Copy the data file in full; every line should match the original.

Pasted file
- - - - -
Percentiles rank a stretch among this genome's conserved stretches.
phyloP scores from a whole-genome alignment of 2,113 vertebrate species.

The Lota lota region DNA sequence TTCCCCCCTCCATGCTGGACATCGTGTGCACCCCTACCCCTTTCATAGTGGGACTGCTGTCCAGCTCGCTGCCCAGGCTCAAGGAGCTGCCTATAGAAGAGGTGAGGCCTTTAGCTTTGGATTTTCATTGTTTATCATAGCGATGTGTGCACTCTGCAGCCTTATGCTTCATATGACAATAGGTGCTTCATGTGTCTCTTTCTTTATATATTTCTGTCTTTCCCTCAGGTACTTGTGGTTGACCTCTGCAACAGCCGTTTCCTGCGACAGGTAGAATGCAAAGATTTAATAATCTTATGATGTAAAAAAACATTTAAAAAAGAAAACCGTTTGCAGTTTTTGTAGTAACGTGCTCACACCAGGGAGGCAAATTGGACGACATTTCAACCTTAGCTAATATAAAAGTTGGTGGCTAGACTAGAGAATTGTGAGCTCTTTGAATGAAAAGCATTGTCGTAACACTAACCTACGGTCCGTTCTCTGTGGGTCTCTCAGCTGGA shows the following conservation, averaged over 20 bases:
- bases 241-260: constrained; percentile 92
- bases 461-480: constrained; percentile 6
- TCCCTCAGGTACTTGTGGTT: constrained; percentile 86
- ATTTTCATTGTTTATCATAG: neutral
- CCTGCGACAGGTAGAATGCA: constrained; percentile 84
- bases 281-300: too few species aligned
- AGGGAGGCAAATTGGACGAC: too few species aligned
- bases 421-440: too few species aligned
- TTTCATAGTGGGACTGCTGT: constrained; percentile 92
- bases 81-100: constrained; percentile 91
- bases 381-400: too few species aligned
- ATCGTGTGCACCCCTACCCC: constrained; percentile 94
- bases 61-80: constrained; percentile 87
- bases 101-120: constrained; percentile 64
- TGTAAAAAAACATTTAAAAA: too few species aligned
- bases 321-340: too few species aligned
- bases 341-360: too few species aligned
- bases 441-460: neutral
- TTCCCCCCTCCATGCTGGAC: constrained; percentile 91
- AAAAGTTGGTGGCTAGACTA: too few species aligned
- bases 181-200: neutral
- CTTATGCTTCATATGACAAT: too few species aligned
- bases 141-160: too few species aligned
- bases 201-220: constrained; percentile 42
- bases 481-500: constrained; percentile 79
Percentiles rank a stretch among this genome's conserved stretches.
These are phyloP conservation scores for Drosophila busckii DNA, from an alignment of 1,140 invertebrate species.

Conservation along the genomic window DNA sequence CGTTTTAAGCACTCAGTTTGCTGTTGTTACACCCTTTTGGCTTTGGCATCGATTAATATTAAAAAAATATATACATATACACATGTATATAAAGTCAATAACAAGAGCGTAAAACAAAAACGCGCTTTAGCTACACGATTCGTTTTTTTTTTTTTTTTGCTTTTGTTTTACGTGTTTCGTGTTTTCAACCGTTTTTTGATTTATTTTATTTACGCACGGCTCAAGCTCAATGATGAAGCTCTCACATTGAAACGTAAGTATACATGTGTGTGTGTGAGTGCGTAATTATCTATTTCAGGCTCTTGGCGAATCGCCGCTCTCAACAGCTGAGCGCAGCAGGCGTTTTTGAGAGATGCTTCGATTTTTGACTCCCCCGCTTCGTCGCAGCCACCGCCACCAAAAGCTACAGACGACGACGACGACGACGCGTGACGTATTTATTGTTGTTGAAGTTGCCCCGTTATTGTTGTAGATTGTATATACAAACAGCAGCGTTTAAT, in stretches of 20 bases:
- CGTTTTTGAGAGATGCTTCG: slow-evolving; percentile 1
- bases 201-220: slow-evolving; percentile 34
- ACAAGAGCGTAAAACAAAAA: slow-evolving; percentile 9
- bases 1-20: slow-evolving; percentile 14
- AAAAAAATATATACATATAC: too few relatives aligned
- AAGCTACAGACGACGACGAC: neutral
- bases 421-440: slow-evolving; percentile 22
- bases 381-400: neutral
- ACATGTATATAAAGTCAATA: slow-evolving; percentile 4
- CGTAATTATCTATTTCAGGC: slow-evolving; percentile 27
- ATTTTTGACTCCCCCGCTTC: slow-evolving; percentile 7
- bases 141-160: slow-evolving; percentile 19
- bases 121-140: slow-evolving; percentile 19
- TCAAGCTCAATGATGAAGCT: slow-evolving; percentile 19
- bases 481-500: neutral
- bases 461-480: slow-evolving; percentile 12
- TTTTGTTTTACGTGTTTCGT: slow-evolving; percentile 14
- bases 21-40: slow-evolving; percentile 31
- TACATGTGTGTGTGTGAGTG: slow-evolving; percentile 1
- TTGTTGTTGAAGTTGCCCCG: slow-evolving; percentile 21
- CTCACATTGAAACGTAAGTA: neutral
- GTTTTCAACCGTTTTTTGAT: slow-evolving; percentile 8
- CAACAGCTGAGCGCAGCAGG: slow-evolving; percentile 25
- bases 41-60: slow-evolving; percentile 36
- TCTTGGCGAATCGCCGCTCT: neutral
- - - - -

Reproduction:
Percentiles rank a stretch among this genome's conserved stretches.
phyloP scores from a whole-genome alignment of 2,113 vertebrate species.

The Lota lota region DNA sequence TTCCCCCCTCCATGCTGGACATCGTGTGCACCCCTACCCCTTTCATAGTGGGACTGCTGTCCAGCTCGCTGCCCAGGCTCAAGGAGCTGCCTATAGAAGAGGTGAGGCCTTTAGCTTTGGATTTTCATTGTTTATCATAGCGATGTGTGCACTCTGCAGCCTTATGCTTCATATGACAATAGGTGCTTCATGTGTCTCTTTCTTTATATATTTCTGTCTTTCCCTCAGGTACTTGTGGTTGACCTCTGCAACAGCCGTTTCCTGCGACAGGTAGAATGCAAAGATTTAATAATCTTATGATGTAAAAAAACATTTAAAAAAGAAAACCGTTTGCAGTTTTTGTAGTAACGTGCTCACACCAGGGAGGCAAATTGGACGACATTTCAACCTTAGCTAATATAAAAGTTGGTGGCTAGACTAGAGAATTGTGAGCTCTTTGAATGAAAAGCATTGTCGTAACACTAACCTACGGTCCGTTCTCTGTGGGTCTCTCAGCTGGA shows the following conservation, averaged over 20 bases:
- bases 241-260: constrained; percentile 92
- bases 461-480: constrained; percentile 6
- TCCCTCAGGTACTTGTGGTT: constrained; percentile 86
- ATTTTCATTGTTTATCATAG: neutral
- CCTGCGACAGGTAGAATGCA: constrained; percentile 84
- bases 281-300: too few species aligned
- AGGGAGGCAAATTGGACGAC: too few species aligned
- bases 421-440: too few species aligned
- TTTCATAGTGGGACTGCTGT: constrained; percentile 92
- bases 81-100: constrained; percentile 91
- bases 381-400: too few species aligned
- ATCGTGTGCACCCCTACCCC: constrained; percentile 94
- bases 61-80: constrained; percentile 87
- bases 101-120: constrained; percentile 64
- TGTAAAAAAACATTTAAAAA: too few species aligned
- bases 321-340: too few species aligned
- bases 341-360: too few species aligned
- bases 441-460: neutral
- TTCCCCCCTCCATGCTGGAC: constrained; percentile 91
- AAAAGTTGGTGGCTAGACTA: too few species aligned
- bases 181-200: neutral
- CTTATGCTTCATATGACAAT: too few species aligned
- bases 141-160: too few species aligned
- bases 201-220: constrained; percentile 42
- bases 481-500: constrained; percentile 79
Percentiles rank a stretch among this genome's conserved stretches.
These are phyloP conservation scores for Drosophila busckii DNA, from an alignment of 1,140 invertebrate species.

Conservation along the genomic window DNA sequence CGTTTTAAGCACTCAGTTTGCTGTTGTTACACCCTTTTGGCTTTGGCATCGATTAATATTAAAAAAATATATACATATACACATGTATATAAAGTCAATAACAAGAGCGTAAAACAAAAACGCGCTTTAGCTACACGATTCGTTTTTTTTTTTTTTTTGCTTTTGTTTTACGTGTTTCGTGTTTTCAACCGTTTTTTGATTTATTTTATTTACGCACGGCTCAAGCTCAATGATGAAGCTCTCACATTGAAACGTAAGTATACATGTGTGTGTGTGAGTGCGTAATTATCTATTTCAGGCTCTTGGCGAATCGCCGCTCTCAACAGCTGAGCGCAGCAGGCGTTTTTGAGAGATGCTTCGATTTTTGACTCCCCCGCTTCGTCGCAGCCACCGCCACCAAAAGCTACAGACGACGACGACGACGACGCGTGACGTATTTATTGTTGTTGAAGTTGCCCCGTTATTGTTGTAGATTGTATATACAAACAGCAGCGTTTAAT, in stretches of 20 bases:
- CGTTTTTGAGAGATGCTTCG: slow-evolving; percentile 1
- bases 201-220: slow-evolving; percentile 34
- ACAAGAGCGTAAAACAAAAA: slow-evolving; percentile 9
- bases 1-20: slow-evolving; percentile 14
- AAAAAAATATATACATATAC: too few relatives aligned
- AAGCTACAGACGACGACGAC: neutral
- bases 421-440: slow-evolving; percentile 22
- bases 381-400: neutral
- ACATGTATATAAAGTCAATA: slow-evolving; percentile 4
- CGTAATTATCTATTTCAGGC: slow-evolving; percentile 27
- ATTTTTGACTCCCCCGCTTC: slow-evolving; percentile 7
- bases 141-160: slow-evolving; percentile 19
- bases 121-140: slow-evolving; percentile 19
- TCAAGCTCAATGATGAAGCT: slow-evolving; percentile 19
- bases 481-500: neutral
- bases 461-480: slow-evolving; percentile 12
- TTTTGTTTTACGTGTTTCGT: slow-evolving; percentile 14
- bases 21-40: slow-evolving; percentile 31
- TACATGTGTGTGTGTGAGTG: slow-evolving; percentile 1
- TTGTTGTTGAAGTTGCCCCG: slow-evolving; percentile 21
- CTCACATTGAAACGTAAGTA: neutral
- GTTTTCAACCGTTTTTTGAT: slow-evolving; percentile 8
- CAACAGCTGAGCGCAGCAGG: slow-evolving; percentile 25
- bases 41-60: slow-evolving; percentile 36
- TCTTGGCGAATCGCCGCTCT: neutral